Victor Majezi (36) from Barkley West in the Northern Cape defaulted on his multi-drug resistant (MDR) tuberculosis medication for 15 years. Today he regrets it because it had a negative affect on his health.
“I defaulted and I regret it today. I was angry at the time. I didn’t have peace inside, so I never drank my tablets, and I almost didn’t make it,” he said.
Victor contracted HIV/Aids when he was raped by eight men as a young boy.
“I was diagnosed at the Dr Harry Surtie hospital in 2016 as an MDR patient with a CD4 count of minus four. The doctor told my eldest brother to take me home because I was not going to make it. He told him to let me die in peace. I think I was taking 19 tablets at the time.”
Majezi was speaking at a World TB Day commemoration held in the Barkley West township of Paballelo. “I will be 22 years HIV positive, and I am keeping strong,” he said.
What you need to know:
So, what is TB?
Tuberculosis is caused by bacteria known as Mycobacterium tuberculosis. People become infected with it when they breathe in these bacteria. Because of this, it usually infects the lungs, but it can also spread from the lungs and infect other organs, like the kidneys, spine and brain.
TB of the lungs is known as pulmonary TB, and TB outside the lungs is known as extra-pulmonary or disseminated TB.
How is TB spread?
TB is spread through the air when a person with active TB of the lungs coughs, sneezes, sings or talks and droplets containing the TB bacteria are released into the air, and another person inhales it.
What is drug-resistant TB?
Drug-resistant TB is when the bacteria has developed resistance to one or more of the main anti-TB medicines. Tuberculosis can be cured. If you have a fever, are losing weight, have drenching sweats at night, or have been coughing for more than two weeks, get tested for TB as soon as possible. This can also prevent TB from spreading to people you live or work with.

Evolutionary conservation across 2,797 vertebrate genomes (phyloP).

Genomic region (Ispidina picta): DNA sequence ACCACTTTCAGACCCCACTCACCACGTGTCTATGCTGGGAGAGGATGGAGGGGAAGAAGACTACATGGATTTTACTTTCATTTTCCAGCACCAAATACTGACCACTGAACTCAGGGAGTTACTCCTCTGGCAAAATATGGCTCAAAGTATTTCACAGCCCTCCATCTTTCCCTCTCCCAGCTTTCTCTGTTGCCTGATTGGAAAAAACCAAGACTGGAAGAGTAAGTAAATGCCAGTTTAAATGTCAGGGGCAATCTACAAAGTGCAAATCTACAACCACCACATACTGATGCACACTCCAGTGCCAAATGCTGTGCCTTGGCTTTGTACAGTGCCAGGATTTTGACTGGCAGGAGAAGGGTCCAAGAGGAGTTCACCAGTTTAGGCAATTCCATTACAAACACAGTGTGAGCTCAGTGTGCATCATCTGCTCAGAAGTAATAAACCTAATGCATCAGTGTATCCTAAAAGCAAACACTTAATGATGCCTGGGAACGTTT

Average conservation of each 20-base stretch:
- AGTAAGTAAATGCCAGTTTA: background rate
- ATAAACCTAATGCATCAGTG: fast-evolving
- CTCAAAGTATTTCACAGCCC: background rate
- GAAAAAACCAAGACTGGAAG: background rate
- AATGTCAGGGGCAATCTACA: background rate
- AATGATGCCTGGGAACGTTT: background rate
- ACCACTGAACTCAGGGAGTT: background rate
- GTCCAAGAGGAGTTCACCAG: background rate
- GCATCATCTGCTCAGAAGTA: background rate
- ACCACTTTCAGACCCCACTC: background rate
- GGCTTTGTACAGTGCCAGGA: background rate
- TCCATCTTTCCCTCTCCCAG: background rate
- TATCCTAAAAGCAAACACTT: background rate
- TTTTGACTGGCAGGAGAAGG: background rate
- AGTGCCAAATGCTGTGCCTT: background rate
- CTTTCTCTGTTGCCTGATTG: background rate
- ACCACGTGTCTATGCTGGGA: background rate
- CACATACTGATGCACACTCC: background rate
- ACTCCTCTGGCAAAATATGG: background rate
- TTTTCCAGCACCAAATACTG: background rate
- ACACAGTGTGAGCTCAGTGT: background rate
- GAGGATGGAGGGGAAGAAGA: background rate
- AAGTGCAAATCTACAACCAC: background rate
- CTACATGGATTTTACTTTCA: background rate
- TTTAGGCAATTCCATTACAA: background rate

Why you need to prioritise treatment
Majezi is the founder of the Isithembiso Care and Support Group. “It was difficult, but it was worth it; I do not regret it. After that I had to get closure so that I can start on ARV’s. The eight men who raped me, I got the opportunity to bury the eighth one,” he said.
He warns, “Treatment is very important, do not default, it is not worth it.”
The risks of defaulting
Tuberculosis has claimed the lives of nearly 1.5 million people and estimates last year suggested that 2 billion people were infected worldwide.
In Mzansi an even bleaker picture presents itself, Deputy President David Mabuza said.
This year’s theme for the commemoration of World TB Day was ‘Invest in action to end TB NOW! Get screened. End stigma. Save lives.’
Finding hidden patients
Mabuza said that it was a challenge to find untested patients.
“Sanac has established the TB technical working group with representation from key role players inclusive of government, civil society and development partners. Each stakeholder must be counted in the national efforts against TB,” he said.
“At last year’s commemoration of World TB Day, we received an impassioned plea from the sector of People Living with HIV, for government to declare TB as a national emergency. In response, as government, we have put together a TB Recovery Plan to address the issues raised by People Living with HIV.”
“This plan will help us to come closer to eliminating TB as a public health threat. It will also help us address challenges posed by the Covid-19 pandemic and close gaps in the TB care cascade.”
Mabuza said there are four key areas to the TB Recovery Plan including:
1. Finding the undiagnosed people with TB in our communities. This includes the health check mobile application for TB that has been recently developed with the aim to mobilise 1 million people in communities to check their symptoms and assist in linking them to health care facilities as needed.
2. Strengthening of linkage to care, by making sure that patients diagnosed in hospitals and primary healthcare facilities are linked to quality TB care.
3. Strengthening retention in care by ensuring that patients complete the full course of treatment. Interruptions in treatment have serious consequences for ongoing transmission and sometimes lead to a resistant form of tuberculosis; and
4. Prevention by strengthening infection control measures and treatment of latent tuberculosis, including the use of newer shorter treatment regimens.